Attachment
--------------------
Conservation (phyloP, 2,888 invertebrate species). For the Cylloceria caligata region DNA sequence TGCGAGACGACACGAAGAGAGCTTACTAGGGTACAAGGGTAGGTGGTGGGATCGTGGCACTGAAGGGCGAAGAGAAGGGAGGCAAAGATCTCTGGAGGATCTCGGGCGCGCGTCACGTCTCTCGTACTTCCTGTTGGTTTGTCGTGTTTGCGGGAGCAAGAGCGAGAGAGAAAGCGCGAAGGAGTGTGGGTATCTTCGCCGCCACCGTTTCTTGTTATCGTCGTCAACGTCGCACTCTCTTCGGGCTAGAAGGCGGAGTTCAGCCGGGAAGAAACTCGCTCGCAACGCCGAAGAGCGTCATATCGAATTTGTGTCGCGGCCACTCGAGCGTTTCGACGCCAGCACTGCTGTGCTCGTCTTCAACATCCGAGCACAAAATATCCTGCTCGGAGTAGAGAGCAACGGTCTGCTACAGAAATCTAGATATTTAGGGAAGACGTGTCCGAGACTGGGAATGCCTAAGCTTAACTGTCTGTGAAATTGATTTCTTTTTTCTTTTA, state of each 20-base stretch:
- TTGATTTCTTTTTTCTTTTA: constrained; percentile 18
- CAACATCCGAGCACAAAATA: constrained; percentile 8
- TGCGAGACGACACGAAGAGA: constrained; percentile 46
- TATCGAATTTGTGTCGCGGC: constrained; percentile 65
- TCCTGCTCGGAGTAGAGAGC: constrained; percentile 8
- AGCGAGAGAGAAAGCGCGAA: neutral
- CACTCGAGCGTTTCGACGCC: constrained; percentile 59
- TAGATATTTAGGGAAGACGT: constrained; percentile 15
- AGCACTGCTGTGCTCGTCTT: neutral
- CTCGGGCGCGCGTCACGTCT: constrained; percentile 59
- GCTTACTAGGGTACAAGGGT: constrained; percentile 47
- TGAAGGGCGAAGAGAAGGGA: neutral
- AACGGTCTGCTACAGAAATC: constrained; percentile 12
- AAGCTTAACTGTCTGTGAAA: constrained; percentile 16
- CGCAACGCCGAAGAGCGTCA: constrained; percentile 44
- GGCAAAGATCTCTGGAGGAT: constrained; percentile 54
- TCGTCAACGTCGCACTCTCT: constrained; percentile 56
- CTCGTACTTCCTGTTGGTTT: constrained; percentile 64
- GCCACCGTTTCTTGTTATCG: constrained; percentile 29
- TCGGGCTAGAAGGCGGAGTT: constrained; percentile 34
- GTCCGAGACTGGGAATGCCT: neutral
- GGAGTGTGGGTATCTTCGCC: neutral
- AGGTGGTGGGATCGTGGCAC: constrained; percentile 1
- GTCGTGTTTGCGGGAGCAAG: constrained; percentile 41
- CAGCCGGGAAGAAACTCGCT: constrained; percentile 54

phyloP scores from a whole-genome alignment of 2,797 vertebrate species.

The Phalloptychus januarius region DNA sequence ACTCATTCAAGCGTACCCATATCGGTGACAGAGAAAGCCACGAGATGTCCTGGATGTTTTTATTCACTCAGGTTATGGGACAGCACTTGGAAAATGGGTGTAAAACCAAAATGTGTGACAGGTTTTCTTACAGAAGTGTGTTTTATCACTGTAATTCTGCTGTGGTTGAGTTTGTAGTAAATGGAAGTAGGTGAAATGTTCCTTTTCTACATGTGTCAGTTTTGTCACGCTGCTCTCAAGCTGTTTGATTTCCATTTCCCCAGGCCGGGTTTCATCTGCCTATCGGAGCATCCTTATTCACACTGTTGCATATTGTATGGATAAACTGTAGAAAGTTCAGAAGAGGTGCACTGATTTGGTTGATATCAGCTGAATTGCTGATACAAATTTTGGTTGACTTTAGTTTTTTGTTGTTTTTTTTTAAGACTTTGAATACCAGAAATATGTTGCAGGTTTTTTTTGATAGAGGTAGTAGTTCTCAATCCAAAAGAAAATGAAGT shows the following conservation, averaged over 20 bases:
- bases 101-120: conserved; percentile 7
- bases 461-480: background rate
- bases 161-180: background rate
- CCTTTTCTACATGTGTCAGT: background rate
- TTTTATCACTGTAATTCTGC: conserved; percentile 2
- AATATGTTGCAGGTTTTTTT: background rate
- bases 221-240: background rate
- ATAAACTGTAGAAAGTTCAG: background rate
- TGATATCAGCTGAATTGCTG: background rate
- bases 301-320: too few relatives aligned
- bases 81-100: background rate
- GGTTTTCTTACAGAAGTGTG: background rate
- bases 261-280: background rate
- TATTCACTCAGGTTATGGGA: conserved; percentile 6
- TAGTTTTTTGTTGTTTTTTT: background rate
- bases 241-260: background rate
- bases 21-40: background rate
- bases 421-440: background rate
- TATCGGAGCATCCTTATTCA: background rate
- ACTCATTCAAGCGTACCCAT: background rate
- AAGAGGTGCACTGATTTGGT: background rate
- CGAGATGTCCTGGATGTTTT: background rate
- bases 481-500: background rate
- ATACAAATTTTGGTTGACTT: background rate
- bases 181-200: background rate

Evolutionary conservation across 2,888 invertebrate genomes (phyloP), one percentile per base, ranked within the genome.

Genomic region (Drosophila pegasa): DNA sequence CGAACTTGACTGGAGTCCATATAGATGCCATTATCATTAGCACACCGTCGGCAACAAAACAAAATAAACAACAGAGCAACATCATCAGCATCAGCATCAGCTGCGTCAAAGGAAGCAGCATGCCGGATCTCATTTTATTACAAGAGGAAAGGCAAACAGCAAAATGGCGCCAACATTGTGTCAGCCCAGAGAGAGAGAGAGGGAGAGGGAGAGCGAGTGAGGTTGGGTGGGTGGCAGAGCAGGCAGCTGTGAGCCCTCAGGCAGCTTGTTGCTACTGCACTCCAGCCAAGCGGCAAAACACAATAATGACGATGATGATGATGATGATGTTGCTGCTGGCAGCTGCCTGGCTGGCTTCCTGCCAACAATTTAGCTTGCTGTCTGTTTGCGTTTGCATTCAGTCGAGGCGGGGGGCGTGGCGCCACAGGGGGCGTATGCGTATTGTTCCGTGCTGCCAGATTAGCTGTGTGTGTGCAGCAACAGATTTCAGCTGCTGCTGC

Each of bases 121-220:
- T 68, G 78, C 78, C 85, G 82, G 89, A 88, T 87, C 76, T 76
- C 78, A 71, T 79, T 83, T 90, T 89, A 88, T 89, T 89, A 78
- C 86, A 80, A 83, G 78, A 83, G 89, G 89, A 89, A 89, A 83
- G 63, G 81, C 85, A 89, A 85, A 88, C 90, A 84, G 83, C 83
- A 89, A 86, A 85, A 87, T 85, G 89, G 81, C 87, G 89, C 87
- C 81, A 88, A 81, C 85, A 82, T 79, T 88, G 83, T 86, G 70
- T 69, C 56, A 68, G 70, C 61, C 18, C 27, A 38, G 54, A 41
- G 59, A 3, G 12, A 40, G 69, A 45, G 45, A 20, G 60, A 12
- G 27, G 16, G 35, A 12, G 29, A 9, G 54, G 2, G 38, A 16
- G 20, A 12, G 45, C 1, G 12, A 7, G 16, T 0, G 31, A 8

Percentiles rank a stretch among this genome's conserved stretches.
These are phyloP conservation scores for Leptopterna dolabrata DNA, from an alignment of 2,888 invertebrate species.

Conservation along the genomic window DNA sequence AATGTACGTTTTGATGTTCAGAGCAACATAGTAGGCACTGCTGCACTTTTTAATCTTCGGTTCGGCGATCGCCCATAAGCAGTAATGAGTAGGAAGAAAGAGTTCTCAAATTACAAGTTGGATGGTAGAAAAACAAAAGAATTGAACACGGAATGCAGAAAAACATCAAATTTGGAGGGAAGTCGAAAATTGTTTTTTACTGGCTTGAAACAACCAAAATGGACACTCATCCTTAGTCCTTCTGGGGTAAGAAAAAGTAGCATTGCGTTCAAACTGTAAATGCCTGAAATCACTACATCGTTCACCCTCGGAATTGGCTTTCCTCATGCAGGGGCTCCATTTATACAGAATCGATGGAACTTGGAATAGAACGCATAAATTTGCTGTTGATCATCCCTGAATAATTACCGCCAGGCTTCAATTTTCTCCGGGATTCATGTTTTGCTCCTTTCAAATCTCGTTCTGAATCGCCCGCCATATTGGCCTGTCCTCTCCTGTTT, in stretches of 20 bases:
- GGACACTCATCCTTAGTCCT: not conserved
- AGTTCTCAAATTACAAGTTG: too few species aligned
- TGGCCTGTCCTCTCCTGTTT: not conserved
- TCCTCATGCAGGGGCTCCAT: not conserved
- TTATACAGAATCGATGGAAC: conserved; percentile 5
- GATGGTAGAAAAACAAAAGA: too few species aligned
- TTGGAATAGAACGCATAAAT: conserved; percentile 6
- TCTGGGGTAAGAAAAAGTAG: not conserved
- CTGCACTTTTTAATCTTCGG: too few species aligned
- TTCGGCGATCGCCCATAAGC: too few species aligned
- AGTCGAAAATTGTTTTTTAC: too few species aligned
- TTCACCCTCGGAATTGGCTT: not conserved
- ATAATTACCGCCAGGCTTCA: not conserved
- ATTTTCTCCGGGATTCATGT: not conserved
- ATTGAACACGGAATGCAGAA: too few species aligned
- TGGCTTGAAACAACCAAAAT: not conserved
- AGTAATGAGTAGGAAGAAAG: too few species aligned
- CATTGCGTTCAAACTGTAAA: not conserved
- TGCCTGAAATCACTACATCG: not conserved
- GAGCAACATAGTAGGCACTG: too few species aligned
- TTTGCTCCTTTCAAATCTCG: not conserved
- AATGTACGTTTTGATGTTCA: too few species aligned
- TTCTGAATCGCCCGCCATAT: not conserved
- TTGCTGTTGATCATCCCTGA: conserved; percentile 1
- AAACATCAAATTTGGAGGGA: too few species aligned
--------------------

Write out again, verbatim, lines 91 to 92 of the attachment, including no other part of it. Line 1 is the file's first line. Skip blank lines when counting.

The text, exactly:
- AATGTACGTTTTGATGTTCA: too few species aligned
- TTCTGAATCGCCCGCCATAT: not conserved